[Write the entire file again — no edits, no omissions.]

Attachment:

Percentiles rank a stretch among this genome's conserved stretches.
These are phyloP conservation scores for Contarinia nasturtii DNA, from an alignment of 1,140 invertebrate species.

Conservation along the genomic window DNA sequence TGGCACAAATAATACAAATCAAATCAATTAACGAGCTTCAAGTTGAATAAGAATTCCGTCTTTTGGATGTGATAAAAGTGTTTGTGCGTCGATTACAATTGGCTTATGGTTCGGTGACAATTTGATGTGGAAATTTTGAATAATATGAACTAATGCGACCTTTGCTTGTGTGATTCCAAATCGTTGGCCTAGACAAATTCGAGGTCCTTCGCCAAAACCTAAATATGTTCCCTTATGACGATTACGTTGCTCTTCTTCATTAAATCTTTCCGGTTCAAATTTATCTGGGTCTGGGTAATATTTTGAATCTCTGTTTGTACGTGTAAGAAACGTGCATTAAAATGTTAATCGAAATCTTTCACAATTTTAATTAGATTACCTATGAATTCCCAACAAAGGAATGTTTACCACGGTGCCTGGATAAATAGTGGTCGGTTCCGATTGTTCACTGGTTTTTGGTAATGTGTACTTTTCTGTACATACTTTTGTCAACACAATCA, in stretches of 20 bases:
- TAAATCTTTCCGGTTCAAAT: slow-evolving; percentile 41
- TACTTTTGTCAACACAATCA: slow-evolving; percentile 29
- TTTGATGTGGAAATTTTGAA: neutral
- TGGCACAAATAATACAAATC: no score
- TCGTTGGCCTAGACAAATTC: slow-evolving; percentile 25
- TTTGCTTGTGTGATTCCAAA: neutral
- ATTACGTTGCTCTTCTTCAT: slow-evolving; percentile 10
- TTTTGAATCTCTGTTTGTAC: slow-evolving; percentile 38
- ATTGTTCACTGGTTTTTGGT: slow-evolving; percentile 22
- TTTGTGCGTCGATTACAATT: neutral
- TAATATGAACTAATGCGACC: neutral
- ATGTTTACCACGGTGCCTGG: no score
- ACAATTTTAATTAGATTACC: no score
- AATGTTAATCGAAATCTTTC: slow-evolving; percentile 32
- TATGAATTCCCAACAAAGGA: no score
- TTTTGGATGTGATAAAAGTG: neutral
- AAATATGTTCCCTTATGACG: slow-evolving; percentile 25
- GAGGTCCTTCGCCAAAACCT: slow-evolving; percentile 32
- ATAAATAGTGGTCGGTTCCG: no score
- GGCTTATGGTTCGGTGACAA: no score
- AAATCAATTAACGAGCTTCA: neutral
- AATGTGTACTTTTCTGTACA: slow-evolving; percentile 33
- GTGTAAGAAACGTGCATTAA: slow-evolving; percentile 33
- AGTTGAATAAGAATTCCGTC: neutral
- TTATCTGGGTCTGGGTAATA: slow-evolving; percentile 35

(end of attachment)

Percentiles rank a stretch among this genome's conserved stretches.
These are phyloP conservation scores for Contarinia nasturtii DNA, from an alignment of 1,140 invertebrate species.

Conservation along the genomic window DNA sequence TGGCACAAATAATACAAATCAAATCAATTAACGAGCTTCAAGTTGAATAAGAATTCCGTCTTTTGGATGTGATAAAAGTGTTTGTGCGTCGATTACAATTGGCTTATGGTTCGGTGACAATTTGATGTGGAAATTTTGAATAATATGAACTAATGCGACCTTTGCTTGTGTGATTCCAAATCGTTGGCCTAGACAAATTCGAGGTCCTTCGCCAAAACCTAAATATGTTCCCTTATGACGATTACGTTGCTCTTCTTCATTAAATCTTTCCGGTTCAAATTTATCTGGGTCTGGGTAATATTTTGAATCTCTGTTTGTACGTGTAAGAAACGTGCATTAAAATGTTAATCGAAATCTTTCACAATTTTAATTAGATTACCTATGAATTCCCAACAAAGGAATGTTTACCACGGTGCCTGGATAAATAGTGGTCGGTTCCGATTGTTCACTGGTTTTTGGTAATGTGTACTTTTCTGTACATACTTTTGTCAACACAATCA, in stretches of 20 bases:
- TAAATCTTTCCGGTTCAAAT: slow-evolving; percentile 41
- TACTTTTGTCAACACAATCA: slow-evolving; percentile 29
- TTTGATGTGGAAATTTTGAA: neutral
- TGGCACAAATAATACAAATC: no score
- TCGTTGGCCTAGACAAATTC: slow-evolving; percentile 25
- TTTGCTTGTGTGATTCCAAA: neutral
- ATTACGTTGCTCTTCTTCAT: slow-evolving; percentile 10
- TTTTGAATCTCTGTTTGTAC: slow-evolving; percentile 38
- ATTGTTCACTGGTTTTTGGT: slow-evolving; percentile 22
- TTTGTGCGTCGATTACAATT: neutral
- TAATATGAACTAATGCGACC: neutral
- ATGTTTACCACGGTGCCTGG: no score
- ACAATTTTAATTAGATTACC: no score
- AATGTTAATCGAAATCTTTC: slow-evolving; percentile 32
- TATGAATTCCCAACAAAGGA: no score
- TTTTGGATGTGATAAAAGTG: neutral
- AAATATGTTCCCTTATGACG: slow-evolving; percentile 25
- GAGGTCCTTCGCCAAAACCT: slow-evolving; percentile 32
- ATAAATAGTGGTCGGTTCCG: no score
- GGCTTATGGTTCGGTGACAA: no score
- AAATCAATTAACGAGCTTCA: neutral
- AATGTGTACTTTTCTGTACA: slow-evolving; percentile 33
- GTGTAAGAAACGTGCATTAA: slow-evolving; percentile 33
- AGTTGAATAAGAATTCCGTC: neutral
- TTATCTGGGTCTGGGTAATA: slow-evolving; percentile 35